Lisetta Jacoby (born on 16 Jan. 1871) married Louis Lazarus Lustig (born on 25 June 1878). She passed away on 3 Mar. 1949 in South Africa.

Helena Jacoby (born on 7 Nov. 1872); we do not know when she died.

Josef Jacoby (born on 24 Aug. 1874) and Emma Salm (born on 3 Oct. 1871), married since 5 Oct. 1899, had four children: Ernst Jacoby (born on 24 May 1900), Berta Jacoby (born on 31 Dec. 1901), Rudolph Jacoby (born on 7 Nov. 1904), and Hilde Jacoby (born on 21 May 1906). The couple was deported from Cologne to Theresienstadt on 16 June 1942. Joseph Jacoby died there on 3 Mar. 1943; Emma Jacoby was further deported to Auschwitz on 15 May 1944. Stolpersteine have not yet been planned.

Details concerning the fate of Sibille Jacoby’s siblings:
Salomon Voos (born on 5 June 1853) and Johanna, née Sommer (born on 20 June 1848), had four children. Salomon Voos/ Voss died on 7 Oct. 1919 in Kerpen; Johanna Voos, née Sommer, died on 2 Nov. 1928 in Kerpen.
Son Hermann (born on 19 Jan. 1884) married Helene, née Simon (born on 17 Aug. 1882), in 1924. They were murdered with their three children Sally Voos (born on 8 Sept. 1923), Arthur Voos (born on 18 Apr. 1925), and Johanna Voos (born on 11 June 1931) on 20 July 1942 in Minsk.
Daughter Margarethe Marianne Maryanna Voos (born on 13 July 1885), married to Salomon Heumann (born on 10 Jan. 1885), had daughter Selma Heumann (born on 26 Sept. 1917). Salomon Heumann was killed in action in France during World War I on 1 Apr. 1917. Selma was murdered in Chelmno, her mother Marianne Heumann on 18 Nov. 1941 in Lodz. Stolpersteine have not yet been planned in her hometown of Düren.
Daughter Sara Voss (born in 1886) died in Berrendorf in 1935.
Daughter Henriette Voos (born on 6 Sept. 1888) died in Cologne hospital on 22 May 1941.

In 1883, Sara Voss (born on 16 Nov. 1854) married in Linnich Heimann Lehmann, who died on 13 Jan. 1919. Sara Lehmann died on 13 Apr. 1941 in Linnich. She had a daughter Lina (born on 5 Aug. 1923) who was murdered at an unknown location in occupied Poland. A Stolperstein has not been planned so far.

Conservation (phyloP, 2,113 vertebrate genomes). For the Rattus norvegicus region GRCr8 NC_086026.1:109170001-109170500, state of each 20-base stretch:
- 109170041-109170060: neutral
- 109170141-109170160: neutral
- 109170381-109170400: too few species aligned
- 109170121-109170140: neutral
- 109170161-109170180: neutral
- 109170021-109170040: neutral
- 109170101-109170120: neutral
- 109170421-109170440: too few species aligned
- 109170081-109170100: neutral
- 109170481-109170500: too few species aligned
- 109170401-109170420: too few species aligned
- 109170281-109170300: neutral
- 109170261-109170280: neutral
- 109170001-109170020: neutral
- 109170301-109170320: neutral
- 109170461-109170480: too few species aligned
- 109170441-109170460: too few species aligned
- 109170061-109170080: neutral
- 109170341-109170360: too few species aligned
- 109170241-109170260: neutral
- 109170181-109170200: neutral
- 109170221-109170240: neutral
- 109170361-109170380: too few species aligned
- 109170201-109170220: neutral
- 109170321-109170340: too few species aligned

Philipp Voss (born on 16 Dec. 1856) married in his first marriage in 1887 Else, née Wallich (born on 24 Apr. 1853), who died in Kerpen in 1889. In his second marriage, he married Julie Jeannette, née Cohen (born on 28 July 1863), in 1891. The couple lived in Kerpen and had three children. Philipp Voss was murdered in Theresienstadt on 3 Dec. 1942.
Daughter Amalie Voss (born on 5 Feb. 1888) married Joseph Capell (born on 23 Oct. 1880), who died on 31 Aug. 1936. Amalie Capell was murdered in Auschwitz.
Daughter Paula Voss (born on 7 Oct. 1892) married Hermann Kaufmann (born on 21 Apr. 1884). They were murdered in Minsk on 20 July 1942.
Son Heinrich Voss (born on 20 July 1896) was murdered in the Holocaust at the Mittelbau-Dora concentration camp in 1944.
Daughter Julie Jeannette Voss was deported to an unknown location in 1942.
Stolpersteine have not yet been planned in Kerpen.

Amalie (Maria) Voss (born on 13 Mar. 1859) married in Kerpen Sussmann Wolff (born on 5 Sept. 1864), who died in Kerpen on 23 June 1913. Amalie Wolff passed away on 6 Dec. 1922 in Kerpen. She was buried in the Jewish Cemetery in Kerpen. The couple had a son Max Wolff (born on 17 Sept. 1896), married to Hedwig Wolff (born on 20 Sept. 1893). Max Wolff was murdered in Minsk. A Stolperstein has not been planned yet.

Henriette Jeanette Voss (born on 7 Jan. 1863) was married since 1895 to Moses Voss (born on 31 May 1863), who died on 18 Dec. 1938 in Kerpen. Henriette Jeanette Voss was murdered in Theresienstadt on 8 Mar. 1945. A Stolperstein has not yet been planned.

Translator: Erwin Fink
Kindly supported by the Hermann Reemtsma Stiftung, Hamburg.

Stand: August 2021
© Bärbel Klein

Quellen: StaH 1; 2; 4; 5; 7; 8; 351-11_971; 741-4_K4459, 741-4_K 6299; 332-5_255/1942; ITS Archives Bad Arolsen Digital Archive Korrespondenzakte / 7105 Archivnummer [98257696] Einsicht am 7.3.2017; Gerd Friedt, Carpena Judaica, zum Schicksal der Kerpener Juden, erschienen 1.11.2008; Irmgard Stein, Jüdische Baudenkmäler in Hamburg, Hamburg 1984, S. 108; Alfred Gottwald und Diana Schulle, Die Judendeportationen aus dem Deutschen Reich, Wiesbaden 2005, S. 298; Gerd Friedt, Carpena Judaica, Selbstverlag des Vereins 2008, S. 387-391;;; (Einsicht am 19.12.2020).
Zur Nummerierung häufig genutzter Quellen siehe Link "Recherche und Quellen".